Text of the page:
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Legislature to look at expanding  controversial school voucher program

State Rep. VernSmith D-Gary said datfrom charters should be analyzed before more changes are considered.

State Rep. Vernon Smith, D-Gary, said data from charters should be analyzed before more changes are considered.

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Updated: January 6, 2013 8:44PM



Indiana lawmakers will look at expanding what is already the nation’s largest school voucher program when the General Assembly gets to work Monday despite concerns that the program is hurting public schools in big cities.

The changes being considered include increasing the amount of aid for younger students and ending a requirement that students attend public school for a year before they are eligible, both of which could put more students in the voucher pipeline.

The Legislature is looking at expanding vouchers even as Indiana Supreme Court justices are weighing the legality of the program that provides public money to low- to moderate-income families so their children can attend private schools. Opponents argued before the court in November that the vouchers primarily benefit the religious institutions that run private schools. The state argued the vouchers allow parents to send their children to private schools they otherwise couldn’t afford.

Republican Gov.-elect Mike Pence has said he would push forward with changes to Indiana’s education system started under Gov. Mitch Daniels. The state’s new superintendent of public instruction, Democrat Glenda Ritz, opposes vouchers, but House Education Chairman Bob Behning and others say there is little she can do other than to slow how information about the voucher program is released.

Rep. Vernon Smith, D-Gary, said he believes vouchers are hurting big-city school districts. He wants the General Assembly to see what effect the program is having on public schools before moving ahead with more changes.

“We certainly don’t need any more changes, because we’ve forgotten that for every action there’s an opposite and equal reaction. With so many changes being made in a short period of time, we haven’t stopped to analyze what the repercussions of these changes are,” he said.

Supporters of the voucher program say it’s allowed thousands of families to make the right educational choices for their families without cost being a deterrent. More than 9,000 students are receiving vouchers this year.

“I’ve met with a lot of families that have tearfully expressed their thanks for the opportunity they never thought they’d have, and that is to have multiple options for their child’s education, including public ones, and make the decision of what’s right for their families based on their needs,” House Speaker Brian Bosma said.

Behning, R-Indianapolis, hopes to expand that with a bill that would remove the $4,500 cap the current state law places on the amount of money students in grades two through eight can receive under the program. He wants to change it so it is similar to the rules for high school students, where vouchers can cover up to 90 percent of tuition, depending on a family’s income. The change is necessary, he said, to cover the true costs of the schools.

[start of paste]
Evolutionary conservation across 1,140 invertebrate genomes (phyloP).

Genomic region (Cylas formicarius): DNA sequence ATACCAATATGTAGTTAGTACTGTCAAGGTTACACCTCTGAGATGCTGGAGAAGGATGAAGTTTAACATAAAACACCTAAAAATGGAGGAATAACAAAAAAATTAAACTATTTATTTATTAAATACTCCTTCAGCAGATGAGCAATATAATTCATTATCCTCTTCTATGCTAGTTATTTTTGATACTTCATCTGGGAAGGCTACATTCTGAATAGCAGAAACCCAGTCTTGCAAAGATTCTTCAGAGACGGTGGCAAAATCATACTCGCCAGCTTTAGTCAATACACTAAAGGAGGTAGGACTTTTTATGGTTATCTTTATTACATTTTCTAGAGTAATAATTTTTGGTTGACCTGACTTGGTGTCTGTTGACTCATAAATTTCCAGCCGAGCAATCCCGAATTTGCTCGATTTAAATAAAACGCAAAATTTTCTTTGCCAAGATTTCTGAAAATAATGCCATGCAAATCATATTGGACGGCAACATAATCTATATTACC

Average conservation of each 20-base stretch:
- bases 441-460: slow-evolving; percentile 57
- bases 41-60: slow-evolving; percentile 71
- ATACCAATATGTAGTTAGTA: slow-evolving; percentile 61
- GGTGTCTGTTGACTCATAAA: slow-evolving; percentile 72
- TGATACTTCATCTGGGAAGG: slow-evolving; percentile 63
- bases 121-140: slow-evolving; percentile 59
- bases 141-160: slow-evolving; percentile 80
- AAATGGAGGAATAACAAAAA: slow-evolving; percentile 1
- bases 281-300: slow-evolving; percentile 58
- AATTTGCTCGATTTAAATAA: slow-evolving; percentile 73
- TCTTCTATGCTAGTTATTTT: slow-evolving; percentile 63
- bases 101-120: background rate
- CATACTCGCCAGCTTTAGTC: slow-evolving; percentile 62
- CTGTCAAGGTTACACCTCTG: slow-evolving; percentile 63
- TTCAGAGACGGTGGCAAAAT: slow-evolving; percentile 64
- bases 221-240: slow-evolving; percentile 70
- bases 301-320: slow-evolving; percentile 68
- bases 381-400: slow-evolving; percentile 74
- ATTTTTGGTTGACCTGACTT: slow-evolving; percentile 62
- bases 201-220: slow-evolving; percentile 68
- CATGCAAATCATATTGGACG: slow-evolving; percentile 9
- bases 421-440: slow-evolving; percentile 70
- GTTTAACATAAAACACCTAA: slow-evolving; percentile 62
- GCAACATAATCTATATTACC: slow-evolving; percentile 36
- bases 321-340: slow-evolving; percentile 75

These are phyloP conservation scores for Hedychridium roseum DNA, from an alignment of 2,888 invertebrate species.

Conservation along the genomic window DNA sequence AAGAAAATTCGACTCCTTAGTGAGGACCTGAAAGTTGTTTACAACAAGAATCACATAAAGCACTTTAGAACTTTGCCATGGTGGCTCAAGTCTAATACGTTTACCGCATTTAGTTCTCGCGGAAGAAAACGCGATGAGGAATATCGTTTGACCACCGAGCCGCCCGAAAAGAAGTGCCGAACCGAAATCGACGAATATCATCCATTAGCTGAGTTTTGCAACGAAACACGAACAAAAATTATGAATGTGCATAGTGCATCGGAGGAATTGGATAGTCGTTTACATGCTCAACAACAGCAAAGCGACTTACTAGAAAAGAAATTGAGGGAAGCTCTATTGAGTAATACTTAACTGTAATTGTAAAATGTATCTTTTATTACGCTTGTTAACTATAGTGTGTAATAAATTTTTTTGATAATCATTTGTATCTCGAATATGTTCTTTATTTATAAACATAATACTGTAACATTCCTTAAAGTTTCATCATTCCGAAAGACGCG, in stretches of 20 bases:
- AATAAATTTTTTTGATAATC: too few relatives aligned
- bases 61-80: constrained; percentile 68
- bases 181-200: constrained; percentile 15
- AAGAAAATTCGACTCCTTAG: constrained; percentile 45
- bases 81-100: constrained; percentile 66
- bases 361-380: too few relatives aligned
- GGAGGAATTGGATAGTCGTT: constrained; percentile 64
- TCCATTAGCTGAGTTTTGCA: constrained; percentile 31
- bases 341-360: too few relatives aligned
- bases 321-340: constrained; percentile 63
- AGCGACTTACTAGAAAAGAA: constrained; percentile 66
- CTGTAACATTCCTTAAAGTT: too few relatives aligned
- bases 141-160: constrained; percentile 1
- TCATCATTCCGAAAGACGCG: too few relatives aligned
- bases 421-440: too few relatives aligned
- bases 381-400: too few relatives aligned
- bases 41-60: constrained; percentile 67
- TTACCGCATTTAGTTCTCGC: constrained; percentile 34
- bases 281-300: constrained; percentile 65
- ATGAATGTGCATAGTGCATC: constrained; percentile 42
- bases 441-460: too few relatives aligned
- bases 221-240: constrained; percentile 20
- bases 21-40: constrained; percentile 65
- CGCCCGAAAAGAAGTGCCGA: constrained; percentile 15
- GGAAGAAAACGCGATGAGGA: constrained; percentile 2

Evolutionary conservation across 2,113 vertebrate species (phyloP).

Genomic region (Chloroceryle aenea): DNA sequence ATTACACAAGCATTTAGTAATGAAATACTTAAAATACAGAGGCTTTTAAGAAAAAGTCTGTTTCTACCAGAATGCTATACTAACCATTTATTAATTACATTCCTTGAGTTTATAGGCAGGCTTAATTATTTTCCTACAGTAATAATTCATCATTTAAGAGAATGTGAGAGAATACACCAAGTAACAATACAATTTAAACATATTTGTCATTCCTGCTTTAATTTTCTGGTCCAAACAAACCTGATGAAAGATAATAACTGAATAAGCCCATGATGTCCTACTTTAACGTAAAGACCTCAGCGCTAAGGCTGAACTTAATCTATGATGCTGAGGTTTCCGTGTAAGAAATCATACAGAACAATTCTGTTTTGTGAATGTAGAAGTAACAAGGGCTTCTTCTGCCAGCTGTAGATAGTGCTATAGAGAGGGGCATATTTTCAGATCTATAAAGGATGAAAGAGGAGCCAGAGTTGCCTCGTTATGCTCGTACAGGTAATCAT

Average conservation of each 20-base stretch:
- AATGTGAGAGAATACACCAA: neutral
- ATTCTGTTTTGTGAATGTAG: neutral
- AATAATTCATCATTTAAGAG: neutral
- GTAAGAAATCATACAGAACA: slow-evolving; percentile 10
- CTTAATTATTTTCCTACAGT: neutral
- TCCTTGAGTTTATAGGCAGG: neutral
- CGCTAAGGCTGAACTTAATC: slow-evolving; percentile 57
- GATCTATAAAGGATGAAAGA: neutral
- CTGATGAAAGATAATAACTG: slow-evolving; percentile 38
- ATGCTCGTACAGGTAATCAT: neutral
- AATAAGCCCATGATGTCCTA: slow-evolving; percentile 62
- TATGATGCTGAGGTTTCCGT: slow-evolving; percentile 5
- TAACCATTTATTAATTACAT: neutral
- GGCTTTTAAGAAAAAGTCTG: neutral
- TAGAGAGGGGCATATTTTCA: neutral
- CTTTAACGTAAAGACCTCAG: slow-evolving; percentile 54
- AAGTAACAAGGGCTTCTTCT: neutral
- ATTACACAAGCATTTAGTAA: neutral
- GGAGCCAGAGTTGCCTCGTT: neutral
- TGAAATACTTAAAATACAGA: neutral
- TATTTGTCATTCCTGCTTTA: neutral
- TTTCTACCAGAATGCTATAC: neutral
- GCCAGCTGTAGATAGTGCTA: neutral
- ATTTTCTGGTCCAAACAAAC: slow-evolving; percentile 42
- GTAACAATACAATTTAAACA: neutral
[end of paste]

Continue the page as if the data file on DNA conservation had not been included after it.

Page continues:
Robert Enlow, president of The Friedman Foundation for Educational Choice, said lifting the cap would lead existing private schools to expand their facilities and bring new private schools into the state.

“You’ve got to get to a point where new schools can be developed, and $4,500 just doesn’t do it. It provides scholarships for 9,300 needy families, and that’s really important and we need to continue that, but we also have to be looking at new high-quality schools,” he said.

Nate Schnellenberger, president of the Indiana State Teachers Association, called the idea of using public funds to pay to build private schools “crazy.”

“It doesn’t surprise me that there would be that kind of attempt. But to use public money to build private schools and then use more public money to send students to those private schools, come on,” he said. “I think that is really stretching it.”

Behning said when the Legislature passed the bill allowing vouchers, lawmakers estimated about 22,000 seats were available in private schools. The state could approach that number if participation in the voucher program more than doubles again in the next school year, when there is no limit on the number of vouchers the state can issue.

“We could be pushing already the capacity, although I know some institutions are adding on or looking at expansion,” he said. “I think that will be the next question is availability. Will we continue to have availability? But that’s a good problem to have.”

Behning said lawmakers also are expected to consider ending a requirement that a student attend a public school for one year before seeking a voucher to attend a private school, Behning said. But concerns about the cost of that change could affect its chances.

Smith said such a change doesn’t make fiscal sense.

“Then we start taking our education dollar and start funding people who already are paying for their own private education of their children,” Smith said.

Smith said he would prefer to see the state have mandatory full-day kindergarten before it expands school vouchers to kindergarten.

Behning said he also would like to see a law that would only require one means test for a student’s family. That would prevent students whose parents are near the income threshold for receiving vouchers from yo-yoing in and out of private school depending on income from the previous year.

“Once a child is eligible, they should always be eligible,” he said.



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